Shanghaied at the Shanghai

The most amazing thing about the fish stalls in Palermo’s Vucciria Market is the smell—there isn’t any, or at least not the sort one associates with London’s seamier fishmongers. This is a poor country and fishermen don’t seem to drive around in refrigerated lorries. In fact, in the market there was no sign of refrigeration of any sort—in this stall the fish were laid out on a big flat surface without ice. From time to time a stallholder sprinkled some water from a dirty basin. In early April it was warm but not hot; in August it might be a different kettle of fish.


Sicily is home to the biggest part of Italy’s fishing industry, both the fish themselves and the boats that go out for them, and so it’s not surprising that a lot of seafood is consumed locally. The paucity of fish-miles no doubt contributes to its freshness. The rapidly contracting supply has led to massive price increases, especially for the rare and most desireable species. In an expensive restaurant such luxuries as swordfish and lobster will cost you several times as much as the common everyday anchovies, sardines, hake, cuttlefish and mussels served in a modest trattoria. Sardines being plentiful and cheap, pasta con le sarde is an omnipresent and constantly varying dish. But poverty in Sicily knows no bottom line: there is also pasta con le sarde a mare, in which the sardines haven't left the sea!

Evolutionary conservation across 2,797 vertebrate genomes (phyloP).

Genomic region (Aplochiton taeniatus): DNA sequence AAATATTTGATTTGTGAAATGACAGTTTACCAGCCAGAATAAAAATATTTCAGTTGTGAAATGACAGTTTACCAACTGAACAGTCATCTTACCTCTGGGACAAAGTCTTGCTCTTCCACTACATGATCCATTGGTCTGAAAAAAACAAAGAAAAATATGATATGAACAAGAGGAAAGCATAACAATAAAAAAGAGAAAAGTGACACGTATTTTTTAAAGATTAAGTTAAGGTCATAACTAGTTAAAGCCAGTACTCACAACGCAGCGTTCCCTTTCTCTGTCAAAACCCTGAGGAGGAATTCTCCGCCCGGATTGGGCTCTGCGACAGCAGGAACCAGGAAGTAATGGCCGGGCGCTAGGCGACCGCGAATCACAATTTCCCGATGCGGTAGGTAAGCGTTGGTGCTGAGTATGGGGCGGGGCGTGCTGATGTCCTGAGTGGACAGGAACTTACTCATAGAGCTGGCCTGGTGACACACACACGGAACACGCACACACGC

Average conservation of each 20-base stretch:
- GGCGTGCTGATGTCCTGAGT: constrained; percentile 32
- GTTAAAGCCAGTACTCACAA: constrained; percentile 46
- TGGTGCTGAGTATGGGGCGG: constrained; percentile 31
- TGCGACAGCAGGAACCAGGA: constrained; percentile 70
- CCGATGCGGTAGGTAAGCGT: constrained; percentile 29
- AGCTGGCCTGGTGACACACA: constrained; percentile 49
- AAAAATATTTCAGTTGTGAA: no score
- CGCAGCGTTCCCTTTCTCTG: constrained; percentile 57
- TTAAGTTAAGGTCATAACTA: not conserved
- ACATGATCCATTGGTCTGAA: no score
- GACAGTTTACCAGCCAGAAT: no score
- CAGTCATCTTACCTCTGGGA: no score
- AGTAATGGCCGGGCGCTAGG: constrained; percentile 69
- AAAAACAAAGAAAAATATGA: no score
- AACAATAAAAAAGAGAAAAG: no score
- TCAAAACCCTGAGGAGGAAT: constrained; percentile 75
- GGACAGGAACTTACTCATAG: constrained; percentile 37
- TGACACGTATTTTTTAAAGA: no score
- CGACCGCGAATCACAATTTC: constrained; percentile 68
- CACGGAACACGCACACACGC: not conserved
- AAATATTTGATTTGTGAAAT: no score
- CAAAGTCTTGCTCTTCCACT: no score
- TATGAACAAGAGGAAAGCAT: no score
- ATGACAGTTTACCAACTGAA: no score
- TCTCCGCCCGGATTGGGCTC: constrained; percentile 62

Looking at all those fish made me hungry, and so we sought out the Trattoria Shanghai just above the main market square. Fred Plotkin’s excellent Italy for the Gourmet Traveller describes it as “a very raffish, rough-and-tumble place with good food at low prices”. His description of the ambiance, if not the cuisine, proved to be ominously accurate: without his recommendation I would never have ventured up those depressingly grubby stairs.


The upper floor opened out onto an enclosed balcony overlooking the market below. The room itself was not unpleasant and the menu offered the sort of simple fare we were after. I decided on pasta con le sarde, to be followed by gamberoni (giant prawns). Mama came to take our order and asked if we wanted antipasti. Having seen the meagre display as we entered, we declined. When we asked for the gamberoni she insisted that the mixed fish grill would be better. Who was I to differ with an expert?


An unordered dish of olives arrived, together with a few small rounds of nondescript bread. The olives were OK. After a long wait and an indecipherable apology  came the pasta. A good strong multi-layered flavor. Then the grilled fish, which consisted largely of cuttlefish rings and tentacles of a resilient rubberiness.



An English couple took an adjoining table, no doubt led here by Fred Plotkin. When our bill arrived, we found that we had been charged for the olives we hadn’t ordered, and a cover charge bumped up the bill to well over 30€—cheap for London but high for such a low joint in Polermo. I can only surmise that Mr. Plotkin’s well-intentioned plug had brought in a stream of gullible punters and that mama discovered they’d eat anything and pay anything for it.


But not more than once. If my warning has saved you from a bad overpriced meal, then our rubbery tentacles will not have been masticated in vain. If on the other hand you still must climb those dingy stairs, then ask any stall holder for the Trattoria Shanghai. He’ll happily direct you down the narrow alley in the corner of the square, no doubt winking at a neighbor as you depart. Providing you stick to the house wine and the pasta con sarde, you may even enjoy it. But don't show up with just a credit card—you might get fitted for concrete wellies.


©2006 John Whiting

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